The sharks in Finding Nemo knew that fish are friends, not food; you know that donors are people, not numbers. Personalize your donation emails as much as possible, using names and past donation information (psst, this is where segmenting your donor data makes a difference). BTW, with Funraise you can automate your emails AND personalize them PLUS use personalized ask strings (donation button amounts) with machine learning—check and mate and … another check? We need to play more chess.

3. Get right to the point.

Your email ask should be clear, genuine, and succinct, which means you want to ask for that donation early on. Don’t make your readers wade through paragraphs of text, wondering aloud what the heck this email is all about. Let them know exactly why you’re writing and how they can take action to make a difference.

4. Make the giving easy.

Make sure that gorgeous donate button is front and center so that no one has to search for a way to donate. You can also link to your donation page as well as provide a number and address for offline donations—and every one of these giving options should take a mere two seconds to find.

5. Use words and images.

Unlike texts, emails give you the space to tell a story. So, tell a really good one. Highlight your mission, include real photos, and emphasize how your reader can be a part of this meticulously crafted tale—giving it a very happy ending indeed.

Donation messages examples

Now that you’re an expert on how to ask for donations, you’re probably wondering what it actually looks like IRL. As you can imagine, it depends on who you’re asking, how you’re asking, and your nonprofit’s special sauce. When it comes to crafting donation messages, we encourage you to do some finger stretches, have a triple caramel macchiato, and unleash your inner Hemingway. (Scratch that; he’d probably write a terrible donation request.) If you’re still feeling stuck, here are some donation messages examples for inspiration.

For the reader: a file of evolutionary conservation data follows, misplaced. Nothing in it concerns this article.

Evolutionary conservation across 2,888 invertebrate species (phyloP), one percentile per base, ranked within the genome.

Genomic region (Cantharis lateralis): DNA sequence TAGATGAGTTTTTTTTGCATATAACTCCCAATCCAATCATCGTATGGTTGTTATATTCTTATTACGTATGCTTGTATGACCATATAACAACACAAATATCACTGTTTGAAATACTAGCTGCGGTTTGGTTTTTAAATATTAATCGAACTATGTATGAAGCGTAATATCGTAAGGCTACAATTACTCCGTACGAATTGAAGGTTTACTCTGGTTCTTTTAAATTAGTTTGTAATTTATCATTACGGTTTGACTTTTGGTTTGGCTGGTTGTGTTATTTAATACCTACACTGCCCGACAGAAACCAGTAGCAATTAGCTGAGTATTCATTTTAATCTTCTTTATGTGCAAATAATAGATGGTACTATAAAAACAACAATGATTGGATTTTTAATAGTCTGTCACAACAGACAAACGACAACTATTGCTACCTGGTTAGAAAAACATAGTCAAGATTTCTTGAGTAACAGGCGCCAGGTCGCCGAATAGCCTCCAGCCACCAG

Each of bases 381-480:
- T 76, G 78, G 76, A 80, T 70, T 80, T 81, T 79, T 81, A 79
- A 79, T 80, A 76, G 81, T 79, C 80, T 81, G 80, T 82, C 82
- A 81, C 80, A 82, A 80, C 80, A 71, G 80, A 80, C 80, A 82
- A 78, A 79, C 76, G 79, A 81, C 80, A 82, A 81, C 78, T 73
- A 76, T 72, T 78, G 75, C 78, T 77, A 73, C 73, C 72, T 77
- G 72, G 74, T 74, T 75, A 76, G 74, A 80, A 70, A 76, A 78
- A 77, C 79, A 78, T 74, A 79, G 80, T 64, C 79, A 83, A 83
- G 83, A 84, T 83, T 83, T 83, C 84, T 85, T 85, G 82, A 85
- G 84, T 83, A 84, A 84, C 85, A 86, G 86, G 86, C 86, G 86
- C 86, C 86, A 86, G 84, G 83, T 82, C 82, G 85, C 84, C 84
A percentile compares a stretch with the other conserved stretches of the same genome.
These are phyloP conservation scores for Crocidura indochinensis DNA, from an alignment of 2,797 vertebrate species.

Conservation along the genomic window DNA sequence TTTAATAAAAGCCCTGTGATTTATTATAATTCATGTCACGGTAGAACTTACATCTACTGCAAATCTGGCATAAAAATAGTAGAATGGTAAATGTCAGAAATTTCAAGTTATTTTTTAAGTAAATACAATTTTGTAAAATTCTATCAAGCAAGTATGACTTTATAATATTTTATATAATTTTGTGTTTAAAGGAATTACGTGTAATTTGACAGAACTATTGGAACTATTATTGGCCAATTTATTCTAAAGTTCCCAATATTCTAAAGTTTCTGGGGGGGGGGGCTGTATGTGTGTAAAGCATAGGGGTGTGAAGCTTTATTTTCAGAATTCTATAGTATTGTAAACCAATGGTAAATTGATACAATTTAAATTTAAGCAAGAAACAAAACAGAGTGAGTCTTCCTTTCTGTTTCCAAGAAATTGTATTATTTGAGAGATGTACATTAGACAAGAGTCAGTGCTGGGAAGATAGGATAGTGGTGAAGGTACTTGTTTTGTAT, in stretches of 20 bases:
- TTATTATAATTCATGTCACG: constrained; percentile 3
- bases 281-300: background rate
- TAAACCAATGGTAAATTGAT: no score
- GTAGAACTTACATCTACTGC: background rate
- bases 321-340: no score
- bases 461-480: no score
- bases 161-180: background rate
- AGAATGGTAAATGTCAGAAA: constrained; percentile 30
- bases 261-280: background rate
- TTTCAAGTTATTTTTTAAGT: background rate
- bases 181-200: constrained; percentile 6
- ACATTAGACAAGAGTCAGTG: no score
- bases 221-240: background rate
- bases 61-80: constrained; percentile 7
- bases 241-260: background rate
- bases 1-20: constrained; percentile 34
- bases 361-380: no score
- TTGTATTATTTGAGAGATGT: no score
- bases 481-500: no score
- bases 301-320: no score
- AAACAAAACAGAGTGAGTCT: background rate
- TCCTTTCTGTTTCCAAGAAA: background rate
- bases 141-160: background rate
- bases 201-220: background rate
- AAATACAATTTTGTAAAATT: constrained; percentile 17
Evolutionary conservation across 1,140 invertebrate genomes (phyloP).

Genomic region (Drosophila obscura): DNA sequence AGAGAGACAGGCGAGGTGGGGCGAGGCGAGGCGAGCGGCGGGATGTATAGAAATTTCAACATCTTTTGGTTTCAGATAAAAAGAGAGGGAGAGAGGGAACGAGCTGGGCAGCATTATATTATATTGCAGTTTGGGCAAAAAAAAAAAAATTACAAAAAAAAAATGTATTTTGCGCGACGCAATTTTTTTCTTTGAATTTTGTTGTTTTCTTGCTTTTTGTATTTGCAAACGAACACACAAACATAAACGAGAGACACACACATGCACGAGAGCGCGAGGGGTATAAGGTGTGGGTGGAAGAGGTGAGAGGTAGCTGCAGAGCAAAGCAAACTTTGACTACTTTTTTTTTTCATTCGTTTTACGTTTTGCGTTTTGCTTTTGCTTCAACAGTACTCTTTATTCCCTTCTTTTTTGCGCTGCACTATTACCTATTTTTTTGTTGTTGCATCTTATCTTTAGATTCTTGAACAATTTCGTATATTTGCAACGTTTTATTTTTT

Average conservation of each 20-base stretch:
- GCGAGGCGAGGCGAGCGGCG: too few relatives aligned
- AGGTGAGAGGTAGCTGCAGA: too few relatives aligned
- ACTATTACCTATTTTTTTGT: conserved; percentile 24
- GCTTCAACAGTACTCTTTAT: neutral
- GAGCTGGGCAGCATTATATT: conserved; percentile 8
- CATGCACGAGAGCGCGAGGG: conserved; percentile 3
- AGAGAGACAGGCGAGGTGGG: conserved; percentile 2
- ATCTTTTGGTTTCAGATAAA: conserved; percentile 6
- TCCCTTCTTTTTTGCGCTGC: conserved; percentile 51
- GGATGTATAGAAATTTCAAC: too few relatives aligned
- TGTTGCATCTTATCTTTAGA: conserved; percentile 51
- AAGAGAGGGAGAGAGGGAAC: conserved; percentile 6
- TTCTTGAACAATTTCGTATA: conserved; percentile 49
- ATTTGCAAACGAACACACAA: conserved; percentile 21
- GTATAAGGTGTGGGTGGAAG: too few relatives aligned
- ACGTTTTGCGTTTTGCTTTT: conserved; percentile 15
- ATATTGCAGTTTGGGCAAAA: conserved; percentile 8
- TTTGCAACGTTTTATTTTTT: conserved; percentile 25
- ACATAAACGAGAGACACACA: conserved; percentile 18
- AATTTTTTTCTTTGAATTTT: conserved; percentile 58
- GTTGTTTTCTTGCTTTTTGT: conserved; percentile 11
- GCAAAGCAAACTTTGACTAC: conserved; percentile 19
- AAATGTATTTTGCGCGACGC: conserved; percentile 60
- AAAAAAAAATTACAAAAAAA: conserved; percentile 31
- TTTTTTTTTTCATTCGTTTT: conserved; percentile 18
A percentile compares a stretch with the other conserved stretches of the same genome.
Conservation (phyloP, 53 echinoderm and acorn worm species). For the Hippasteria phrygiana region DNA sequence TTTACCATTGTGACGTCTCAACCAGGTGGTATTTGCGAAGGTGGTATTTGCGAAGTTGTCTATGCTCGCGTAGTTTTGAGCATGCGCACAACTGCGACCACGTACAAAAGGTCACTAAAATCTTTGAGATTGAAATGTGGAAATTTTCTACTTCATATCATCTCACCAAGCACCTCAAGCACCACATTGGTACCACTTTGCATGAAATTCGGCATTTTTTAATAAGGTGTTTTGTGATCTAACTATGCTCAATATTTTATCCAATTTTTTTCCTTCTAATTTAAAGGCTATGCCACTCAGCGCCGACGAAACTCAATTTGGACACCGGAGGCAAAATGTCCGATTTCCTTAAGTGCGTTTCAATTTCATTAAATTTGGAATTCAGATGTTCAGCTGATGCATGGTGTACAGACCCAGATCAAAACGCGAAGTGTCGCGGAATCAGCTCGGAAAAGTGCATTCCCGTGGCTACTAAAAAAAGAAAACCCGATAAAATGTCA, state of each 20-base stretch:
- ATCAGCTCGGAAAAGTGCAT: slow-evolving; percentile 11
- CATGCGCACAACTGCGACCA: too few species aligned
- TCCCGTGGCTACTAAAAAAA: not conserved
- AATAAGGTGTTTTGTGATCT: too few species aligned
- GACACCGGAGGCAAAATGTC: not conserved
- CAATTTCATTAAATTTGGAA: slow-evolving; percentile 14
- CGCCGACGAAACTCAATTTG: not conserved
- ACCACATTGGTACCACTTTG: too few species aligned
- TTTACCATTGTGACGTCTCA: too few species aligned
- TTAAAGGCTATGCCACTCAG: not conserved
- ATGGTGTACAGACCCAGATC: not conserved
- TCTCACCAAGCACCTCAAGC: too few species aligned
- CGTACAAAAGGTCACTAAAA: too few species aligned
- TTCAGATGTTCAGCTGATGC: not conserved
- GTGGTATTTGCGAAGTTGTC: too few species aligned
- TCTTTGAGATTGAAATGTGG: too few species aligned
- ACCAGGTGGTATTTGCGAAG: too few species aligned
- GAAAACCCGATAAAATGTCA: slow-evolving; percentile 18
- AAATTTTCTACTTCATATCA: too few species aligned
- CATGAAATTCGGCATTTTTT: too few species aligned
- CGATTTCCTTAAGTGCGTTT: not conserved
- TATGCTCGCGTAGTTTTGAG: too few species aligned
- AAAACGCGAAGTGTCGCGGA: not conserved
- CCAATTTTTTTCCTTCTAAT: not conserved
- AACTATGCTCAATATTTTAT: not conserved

Examples of how to ask for donations on social media

When it comes to asking for donations on social media, cover your bases by covering all the major channels. For example, if you craft a great donation ask for Facebook, you can tweak it to work with Instagram (focus on the image) and Twitter (160 characters for the win).

And this is where AI really finds its stride (in a totally non-sentient way). Not in writing novellas or painting pictures (leave that to the artists, please and thank you), but in repurposing content you’ve written for different channels. Just take that post, pop it into your AI content creator of choice, and ask it to work its (deeply technical) magic. It can also put a different spin on your social posts so that you have plenty o’ content for the weeks ahead. Thanks, robots!

Beyond the big three, use YouTube if you have compelling videos and LinkedIn if your donation request is also kind of a think piece? It could happen. For now, we’ll review the basics with these examples of how to ask for donations on social media.

Example of how to ask for donations on Facebook

[Include a relevant image—in this case, a desk with a very snazzy orchid on it].

Sean’s desk was looking a little drab during his daily Zoom meetings, so we bought him this brassavola orchid. Isn’t it gorgeous? You can help struggling home-office workers like Sean spiff up their workspaces. If you give today, $10 can buy an orchid for a desk in need. #anorchidaday

Example of how to ask for donations on Instagram

[Include a relevant video—in this case, a kangaroo named Carla, wearing a hat and jumping up and down].

This is Carla. As you can tell, she is SO excited. If you want all kangaroos to be as happy as Carla, you can give to our annual #jumpbuddies campaign, which provides fashionable hats for kangaroos that need a little more pep in their step.